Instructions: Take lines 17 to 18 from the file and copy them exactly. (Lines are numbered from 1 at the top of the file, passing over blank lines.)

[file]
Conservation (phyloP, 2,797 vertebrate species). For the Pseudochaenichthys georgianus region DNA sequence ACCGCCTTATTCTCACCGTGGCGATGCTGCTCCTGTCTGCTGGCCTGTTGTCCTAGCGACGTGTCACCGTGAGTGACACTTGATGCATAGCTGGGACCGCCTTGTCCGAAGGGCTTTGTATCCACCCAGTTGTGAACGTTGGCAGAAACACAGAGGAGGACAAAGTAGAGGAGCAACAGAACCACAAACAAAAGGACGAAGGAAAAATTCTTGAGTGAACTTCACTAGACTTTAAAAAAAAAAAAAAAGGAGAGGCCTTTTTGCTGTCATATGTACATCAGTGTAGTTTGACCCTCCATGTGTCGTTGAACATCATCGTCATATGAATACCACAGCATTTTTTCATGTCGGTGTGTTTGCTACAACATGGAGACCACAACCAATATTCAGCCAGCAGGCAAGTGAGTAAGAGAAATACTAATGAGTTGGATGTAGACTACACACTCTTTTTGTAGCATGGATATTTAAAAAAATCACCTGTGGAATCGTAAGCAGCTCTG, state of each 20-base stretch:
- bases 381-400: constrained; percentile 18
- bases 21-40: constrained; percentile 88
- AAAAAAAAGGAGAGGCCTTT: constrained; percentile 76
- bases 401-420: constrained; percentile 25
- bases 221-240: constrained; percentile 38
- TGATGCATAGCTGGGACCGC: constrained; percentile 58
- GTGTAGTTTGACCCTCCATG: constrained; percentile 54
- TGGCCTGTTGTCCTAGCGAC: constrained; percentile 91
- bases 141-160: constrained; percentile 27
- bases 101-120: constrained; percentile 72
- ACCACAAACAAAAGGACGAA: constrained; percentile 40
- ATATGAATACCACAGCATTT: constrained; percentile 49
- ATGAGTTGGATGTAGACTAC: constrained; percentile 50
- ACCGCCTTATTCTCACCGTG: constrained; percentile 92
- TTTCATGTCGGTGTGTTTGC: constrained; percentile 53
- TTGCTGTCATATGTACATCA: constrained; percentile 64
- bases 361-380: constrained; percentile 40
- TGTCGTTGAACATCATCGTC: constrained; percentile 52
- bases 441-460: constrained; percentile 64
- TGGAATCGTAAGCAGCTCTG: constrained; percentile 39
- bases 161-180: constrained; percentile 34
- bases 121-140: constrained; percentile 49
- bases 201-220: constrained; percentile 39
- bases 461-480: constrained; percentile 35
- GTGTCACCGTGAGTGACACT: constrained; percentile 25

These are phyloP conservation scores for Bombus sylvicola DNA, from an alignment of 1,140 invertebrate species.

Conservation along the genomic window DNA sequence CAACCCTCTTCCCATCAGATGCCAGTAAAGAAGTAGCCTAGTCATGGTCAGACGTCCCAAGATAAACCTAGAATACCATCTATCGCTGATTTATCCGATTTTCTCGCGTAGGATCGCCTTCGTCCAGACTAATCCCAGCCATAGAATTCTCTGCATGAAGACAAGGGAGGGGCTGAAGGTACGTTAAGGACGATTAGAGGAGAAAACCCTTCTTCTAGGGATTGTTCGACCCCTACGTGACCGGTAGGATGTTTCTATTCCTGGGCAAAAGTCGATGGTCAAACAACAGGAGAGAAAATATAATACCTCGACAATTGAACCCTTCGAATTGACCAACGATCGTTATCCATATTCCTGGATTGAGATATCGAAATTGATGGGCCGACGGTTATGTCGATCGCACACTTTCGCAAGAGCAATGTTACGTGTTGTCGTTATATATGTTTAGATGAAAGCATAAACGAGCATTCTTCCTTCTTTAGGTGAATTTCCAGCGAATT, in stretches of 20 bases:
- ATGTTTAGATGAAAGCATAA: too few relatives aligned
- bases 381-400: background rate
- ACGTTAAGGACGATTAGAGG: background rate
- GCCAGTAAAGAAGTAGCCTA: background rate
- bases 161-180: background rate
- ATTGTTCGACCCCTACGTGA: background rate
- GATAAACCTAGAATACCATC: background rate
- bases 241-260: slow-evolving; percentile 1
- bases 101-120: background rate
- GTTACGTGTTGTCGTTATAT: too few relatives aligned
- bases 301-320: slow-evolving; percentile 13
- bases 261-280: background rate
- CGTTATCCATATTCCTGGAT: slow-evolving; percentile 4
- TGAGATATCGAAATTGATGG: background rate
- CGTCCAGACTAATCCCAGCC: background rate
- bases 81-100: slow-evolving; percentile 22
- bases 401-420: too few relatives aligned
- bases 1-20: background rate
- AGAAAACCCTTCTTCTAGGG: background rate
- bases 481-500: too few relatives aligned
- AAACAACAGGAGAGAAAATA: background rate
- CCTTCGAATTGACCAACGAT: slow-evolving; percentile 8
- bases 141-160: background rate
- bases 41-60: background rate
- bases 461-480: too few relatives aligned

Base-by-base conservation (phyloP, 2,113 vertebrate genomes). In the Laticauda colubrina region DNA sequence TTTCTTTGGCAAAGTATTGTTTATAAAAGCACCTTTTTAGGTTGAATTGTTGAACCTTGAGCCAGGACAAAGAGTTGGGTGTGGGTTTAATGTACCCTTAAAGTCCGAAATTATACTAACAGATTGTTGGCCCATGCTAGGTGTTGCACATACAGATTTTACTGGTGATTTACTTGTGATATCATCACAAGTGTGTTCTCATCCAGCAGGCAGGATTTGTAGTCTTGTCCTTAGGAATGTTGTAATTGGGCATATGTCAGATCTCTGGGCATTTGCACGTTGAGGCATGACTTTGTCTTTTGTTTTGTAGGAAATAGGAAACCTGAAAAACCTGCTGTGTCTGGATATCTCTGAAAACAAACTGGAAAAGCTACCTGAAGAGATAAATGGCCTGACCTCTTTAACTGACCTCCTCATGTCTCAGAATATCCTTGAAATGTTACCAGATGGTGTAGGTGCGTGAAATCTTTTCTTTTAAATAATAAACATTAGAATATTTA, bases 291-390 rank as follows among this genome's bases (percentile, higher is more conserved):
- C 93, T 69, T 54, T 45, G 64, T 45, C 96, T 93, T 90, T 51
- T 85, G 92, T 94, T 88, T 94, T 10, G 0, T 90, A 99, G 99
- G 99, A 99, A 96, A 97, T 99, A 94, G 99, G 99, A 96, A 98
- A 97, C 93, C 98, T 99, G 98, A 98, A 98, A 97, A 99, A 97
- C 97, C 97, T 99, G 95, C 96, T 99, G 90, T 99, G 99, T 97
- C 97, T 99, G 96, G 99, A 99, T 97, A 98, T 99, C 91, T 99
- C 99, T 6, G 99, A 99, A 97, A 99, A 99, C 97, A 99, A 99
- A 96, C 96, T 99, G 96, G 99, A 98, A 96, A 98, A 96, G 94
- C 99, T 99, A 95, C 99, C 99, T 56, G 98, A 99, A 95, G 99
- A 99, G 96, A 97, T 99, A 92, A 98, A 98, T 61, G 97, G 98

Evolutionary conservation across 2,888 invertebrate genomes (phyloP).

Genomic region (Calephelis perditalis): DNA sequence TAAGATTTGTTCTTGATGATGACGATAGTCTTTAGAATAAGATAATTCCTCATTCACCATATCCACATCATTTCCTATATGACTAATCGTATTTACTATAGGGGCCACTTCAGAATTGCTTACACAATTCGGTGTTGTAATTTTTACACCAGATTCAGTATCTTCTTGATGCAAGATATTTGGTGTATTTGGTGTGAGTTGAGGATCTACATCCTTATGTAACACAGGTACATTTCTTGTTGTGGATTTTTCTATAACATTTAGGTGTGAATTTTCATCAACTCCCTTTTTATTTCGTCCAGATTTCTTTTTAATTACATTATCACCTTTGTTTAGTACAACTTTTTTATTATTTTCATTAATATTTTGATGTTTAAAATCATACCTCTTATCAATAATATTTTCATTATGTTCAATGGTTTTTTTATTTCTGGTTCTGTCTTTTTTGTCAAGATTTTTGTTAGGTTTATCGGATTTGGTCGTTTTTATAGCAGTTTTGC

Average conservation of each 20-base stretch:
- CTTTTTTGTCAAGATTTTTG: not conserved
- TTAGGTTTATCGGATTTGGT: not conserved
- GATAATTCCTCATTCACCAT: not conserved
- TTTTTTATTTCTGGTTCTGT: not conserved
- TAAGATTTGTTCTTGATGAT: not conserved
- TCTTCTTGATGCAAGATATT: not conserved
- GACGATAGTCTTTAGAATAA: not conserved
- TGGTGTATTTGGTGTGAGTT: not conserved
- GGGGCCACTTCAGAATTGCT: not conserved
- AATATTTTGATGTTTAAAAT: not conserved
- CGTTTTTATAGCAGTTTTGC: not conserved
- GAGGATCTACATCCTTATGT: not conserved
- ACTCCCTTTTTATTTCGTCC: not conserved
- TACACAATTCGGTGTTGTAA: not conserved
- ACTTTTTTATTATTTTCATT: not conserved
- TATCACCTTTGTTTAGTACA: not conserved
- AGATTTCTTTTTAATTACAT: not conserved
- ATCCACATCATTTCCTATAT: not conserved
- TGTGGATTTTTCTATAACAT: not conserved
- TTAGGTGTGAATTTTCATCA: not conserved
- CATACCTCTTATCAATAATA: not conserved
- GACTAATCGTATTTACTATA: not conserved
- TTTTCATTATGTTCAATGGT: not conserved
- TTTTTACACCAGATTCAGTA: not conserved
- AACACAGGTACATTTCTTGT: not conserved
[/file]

- TTGCTGTCATATGTACATCA: constrained; percentile 64
- bases 361-380: constrained; percentile 40